Thompson Backs INGAA Landowner-Notification Proposal
Sen. Fred Thompson (R-TN) last week lent his support to a
pipeline-sponsored proposal that would require pipelines seeking to
seize private property for projects to notify affected landowners
by certified mail at the outset of FERC proceedings, giving them an
opportunity to participate more fully in the process.
Specifically, the Interstate Natural Gas Association of America
(INGAA) initiative would require pipelines to inform landowners
along the right-of-way of a project one day after an application
has been filed at the Commission, and to forward to them a FERC
brochure outlining the eminent domain process and the rights of
landowners to participate in FERC proceedings. The INGAA proposal
is nearly a mirror image of legislation Thompson, an ardent critic
of the existing landowner-notification process, sponsored earlier
In his Sept. 28th letter to the Commission, Thompson suggested
one clarification to the pipeline proposal. "...I believe it would
be helpful to specify in the proposed rulemaking what information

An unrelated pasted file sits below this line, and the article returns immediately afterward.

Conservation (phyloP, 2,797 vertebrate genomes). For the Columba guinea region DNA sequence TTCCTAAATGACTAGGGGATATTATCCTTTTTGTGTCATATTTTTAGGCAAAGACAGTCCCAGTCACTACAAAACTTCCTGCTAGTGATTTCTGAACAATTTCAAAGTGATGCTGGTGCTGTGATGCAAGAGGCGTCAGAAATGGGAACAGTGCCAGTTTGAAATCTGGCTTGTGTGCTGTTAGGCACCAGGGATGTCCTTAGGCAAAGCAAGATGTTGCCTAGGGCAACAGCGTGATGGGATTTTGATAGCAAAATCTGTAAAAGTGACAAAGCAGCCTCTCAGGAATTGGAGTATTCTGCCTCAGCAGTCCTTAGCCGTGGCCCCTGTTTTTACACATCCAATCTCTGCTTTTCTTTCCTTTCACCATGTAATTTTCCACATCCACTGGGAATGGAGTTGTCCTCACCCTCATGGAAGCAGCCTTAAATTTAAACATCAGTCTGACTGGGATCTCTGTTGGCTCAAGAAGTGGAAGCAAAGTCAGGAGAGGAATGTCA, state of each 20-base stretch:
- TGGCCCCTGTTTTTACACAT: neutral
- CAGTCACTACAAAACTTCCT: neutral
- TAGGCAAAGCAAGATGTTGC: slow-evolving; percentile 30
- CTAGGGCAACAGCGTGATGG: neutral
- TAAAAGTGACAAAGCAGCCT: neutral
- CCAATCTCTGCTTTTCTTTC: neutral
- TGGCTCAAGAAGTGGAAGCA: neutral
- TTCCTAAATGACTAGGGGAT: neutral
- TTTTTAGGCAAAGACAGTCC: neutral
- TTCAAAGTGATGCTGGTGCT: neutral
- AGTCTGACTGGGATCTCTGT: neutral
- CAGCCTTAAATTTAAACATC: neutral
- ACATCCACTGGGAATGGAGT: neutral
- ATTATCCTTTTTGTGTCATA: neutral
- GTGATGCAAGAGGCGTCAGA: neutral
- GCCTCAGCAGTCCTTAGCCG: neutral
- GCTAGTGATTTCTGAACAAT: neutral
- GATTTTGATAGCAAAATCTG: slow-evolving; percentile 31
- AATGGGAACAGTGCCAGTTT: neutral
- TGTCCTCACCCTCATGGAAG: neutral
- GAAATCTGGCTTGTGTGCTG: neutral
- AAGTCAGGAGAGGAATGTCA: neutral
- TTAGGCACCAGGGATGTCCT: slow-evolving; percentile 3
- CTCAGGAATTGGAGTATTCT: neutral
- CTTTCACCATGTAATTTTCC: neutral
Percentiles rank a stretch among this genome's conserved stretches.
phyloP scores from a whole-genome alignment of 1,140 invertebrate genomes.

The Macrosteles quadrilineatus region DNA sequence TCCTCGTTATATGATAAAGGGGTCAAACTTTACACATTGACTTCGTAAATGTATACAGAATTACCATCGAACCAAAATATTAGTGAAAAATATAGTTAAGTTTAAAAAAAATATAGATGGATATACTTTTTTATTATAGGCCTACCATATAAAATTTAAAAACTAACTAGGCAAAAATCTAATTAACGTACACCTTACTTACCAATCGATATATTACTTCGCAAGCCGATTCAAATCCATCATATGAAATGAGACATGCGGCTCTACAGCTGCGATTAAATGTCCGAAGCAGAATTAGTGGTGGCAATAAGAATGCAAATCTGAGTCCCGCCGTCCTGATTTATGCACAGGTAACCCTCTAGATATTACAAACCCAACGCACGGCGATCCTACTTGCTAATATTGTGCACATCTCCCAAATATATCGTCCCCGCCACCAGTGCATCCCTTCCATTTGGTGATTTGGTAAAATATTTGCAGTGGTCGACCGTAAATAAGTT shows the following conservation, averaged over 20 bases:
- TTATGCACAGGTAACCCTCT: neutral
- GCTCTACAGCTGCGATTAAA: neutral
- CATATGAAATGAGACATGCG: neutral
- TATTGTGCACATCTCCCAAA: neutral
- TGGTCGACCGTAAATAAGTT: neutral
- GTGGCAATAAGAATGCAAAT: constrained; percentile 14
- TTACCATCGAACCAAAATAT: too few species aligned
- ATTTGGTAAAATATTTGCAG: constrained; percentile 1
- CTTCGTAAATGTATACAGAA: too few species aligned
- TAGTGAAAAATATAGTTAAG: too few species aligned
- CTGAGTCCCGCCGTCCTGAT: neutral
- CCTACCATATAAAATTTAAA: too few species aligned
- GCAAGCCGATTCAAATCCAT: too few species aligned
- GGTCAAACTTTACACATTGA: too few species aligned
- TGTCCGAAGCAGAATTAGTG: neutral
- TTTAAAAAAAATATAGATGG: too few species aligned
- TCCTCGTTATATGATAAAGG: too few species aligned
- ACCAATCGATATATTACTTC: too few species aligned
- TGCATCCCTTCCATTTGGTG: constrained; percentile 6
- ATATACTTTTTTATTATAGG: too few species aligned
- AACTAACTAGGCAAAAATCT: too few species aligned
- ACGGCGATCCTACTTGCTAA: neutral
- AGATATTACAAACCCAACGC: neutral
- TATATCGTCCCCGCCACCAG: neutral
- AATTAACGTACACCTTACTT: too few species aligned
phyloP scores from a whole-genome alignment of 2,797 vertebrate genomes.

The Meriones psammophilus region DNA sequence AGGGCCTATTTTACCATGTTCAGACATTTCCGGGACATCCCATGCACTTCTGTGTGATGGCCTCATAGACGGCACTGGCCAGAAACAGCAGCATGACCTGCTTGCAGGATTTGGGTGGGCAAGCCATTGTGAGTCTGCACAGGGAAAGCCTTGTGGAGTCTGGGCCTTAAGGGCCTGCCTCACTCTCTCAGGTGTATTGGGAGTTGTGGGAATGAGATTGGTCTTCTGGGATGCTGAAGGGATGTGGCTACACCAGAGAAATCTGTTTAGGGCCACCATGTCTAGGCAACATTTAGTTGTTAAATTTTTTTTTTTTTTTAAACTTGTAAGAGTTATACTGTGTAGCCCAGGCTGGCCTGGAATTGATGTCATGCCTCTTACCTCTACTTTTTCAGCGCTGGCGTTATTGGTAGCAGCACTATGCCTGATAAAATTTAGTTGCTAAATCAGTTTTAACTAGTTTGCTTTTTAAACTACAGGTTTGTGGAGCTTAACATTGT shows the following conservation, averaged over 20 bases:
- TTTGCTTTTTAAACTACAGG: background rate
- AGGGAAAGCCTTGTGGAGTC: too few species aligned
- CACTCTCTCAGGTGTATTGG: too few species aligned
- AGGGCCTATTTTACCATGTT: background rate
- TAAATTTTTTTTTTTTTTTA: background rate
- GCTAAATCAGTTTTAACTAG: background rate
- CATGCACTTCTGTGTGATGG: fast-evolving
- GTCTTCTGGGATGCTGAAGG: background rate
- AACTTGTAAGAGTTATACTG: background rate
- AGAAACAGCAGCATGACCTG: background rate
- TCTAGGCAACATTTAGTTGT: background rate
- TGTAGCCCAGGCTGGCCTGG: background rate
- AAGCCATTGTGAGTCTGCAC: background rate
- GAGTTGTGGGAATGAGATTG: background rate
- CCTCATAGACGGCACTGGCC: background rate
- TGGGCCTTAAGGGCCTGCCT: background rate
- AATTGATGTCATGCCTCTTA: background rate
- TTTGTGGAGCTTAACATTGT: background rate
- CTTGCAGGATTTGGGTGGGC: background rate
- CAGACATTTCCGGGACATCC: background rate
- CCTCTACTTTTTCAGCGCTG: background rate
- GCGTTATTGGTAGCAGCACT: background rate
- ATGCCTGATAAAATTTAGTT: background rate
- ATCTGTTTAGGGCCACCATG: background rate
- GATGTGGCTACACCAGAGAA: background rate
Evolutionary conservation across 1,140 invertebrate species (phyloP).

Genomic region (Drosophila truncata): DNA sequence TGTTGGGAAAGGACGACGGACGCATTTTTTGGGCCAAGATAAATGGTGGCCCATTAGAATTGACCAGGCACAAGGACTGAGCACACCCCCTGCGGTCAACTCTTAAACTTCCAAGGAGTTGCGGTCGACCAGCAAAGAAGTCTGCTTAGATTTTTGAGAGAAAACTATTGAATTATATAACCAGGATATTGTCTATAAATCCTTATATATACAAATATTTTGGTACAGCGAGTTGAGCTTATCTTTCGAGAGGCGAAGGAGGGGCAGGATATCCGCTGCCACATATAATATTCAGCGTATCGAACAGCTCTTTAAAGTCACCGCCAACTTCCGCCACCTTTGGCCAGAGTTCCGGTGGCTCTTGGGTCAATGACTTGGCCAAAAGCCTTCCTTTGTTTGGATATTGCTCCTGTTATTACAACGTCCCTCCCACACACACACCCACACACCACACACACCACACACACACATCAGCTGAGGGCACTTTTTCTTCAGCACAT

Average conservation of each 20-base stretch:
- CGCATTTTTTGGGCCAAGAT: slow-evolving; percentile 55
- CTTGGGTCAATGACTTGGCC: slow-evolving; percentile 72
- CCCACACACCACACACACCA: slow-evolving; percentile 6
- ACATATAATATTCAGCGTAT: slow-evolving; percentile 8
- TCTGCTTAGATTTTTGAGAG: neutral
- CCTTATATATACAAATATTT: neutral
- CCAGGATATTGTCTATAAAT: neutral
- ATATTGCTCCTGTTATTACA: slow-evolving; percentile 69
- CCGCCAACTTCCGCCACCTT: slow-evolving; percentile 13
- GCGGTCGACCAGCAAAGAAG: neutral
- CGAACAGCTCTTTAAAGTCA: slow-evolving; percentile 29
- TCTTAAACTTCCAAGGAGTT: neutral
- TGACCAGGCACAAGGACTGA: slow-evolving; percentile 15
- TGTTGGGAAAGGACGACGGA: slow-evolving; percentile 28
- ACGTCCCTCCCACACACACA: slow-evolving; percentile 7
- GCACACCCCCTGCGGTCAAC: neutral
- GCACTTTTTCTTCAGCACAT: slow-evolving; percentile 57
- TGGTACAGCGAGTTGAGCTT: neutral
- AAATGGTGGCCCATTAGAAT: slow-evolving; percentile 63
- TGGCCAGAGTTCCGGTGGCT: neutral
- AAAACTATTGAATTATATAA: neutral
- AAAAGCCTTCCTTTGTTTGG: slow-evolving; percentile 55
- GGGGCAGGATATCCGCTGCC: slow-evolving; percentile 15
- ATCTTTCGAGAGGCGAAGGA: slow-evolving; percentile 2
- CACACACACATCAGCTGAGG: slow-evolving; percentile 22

must be included in the notice that gas companies are required to
send to landowners," Thompson wrote to Chairman James Hoecker.
FERC plans to hold a technical conference in December to address
its landowner notification policy, which some believe could lead to
a notice of proposed rulemaking (NOPR) or other action on the
INGAA, the senator said, has indicated that it would have "no
problem" with the clarification.
Thompson proposed his bill after 50 landowners of Marion County,
TN, complained they were taken by surprise when United States
Gypsum Corp. sought and received from FERC the right to seize
interests in their property to build a small gas pipeline through
the county to serve a new plant to be sited in Bridgeport, AL.
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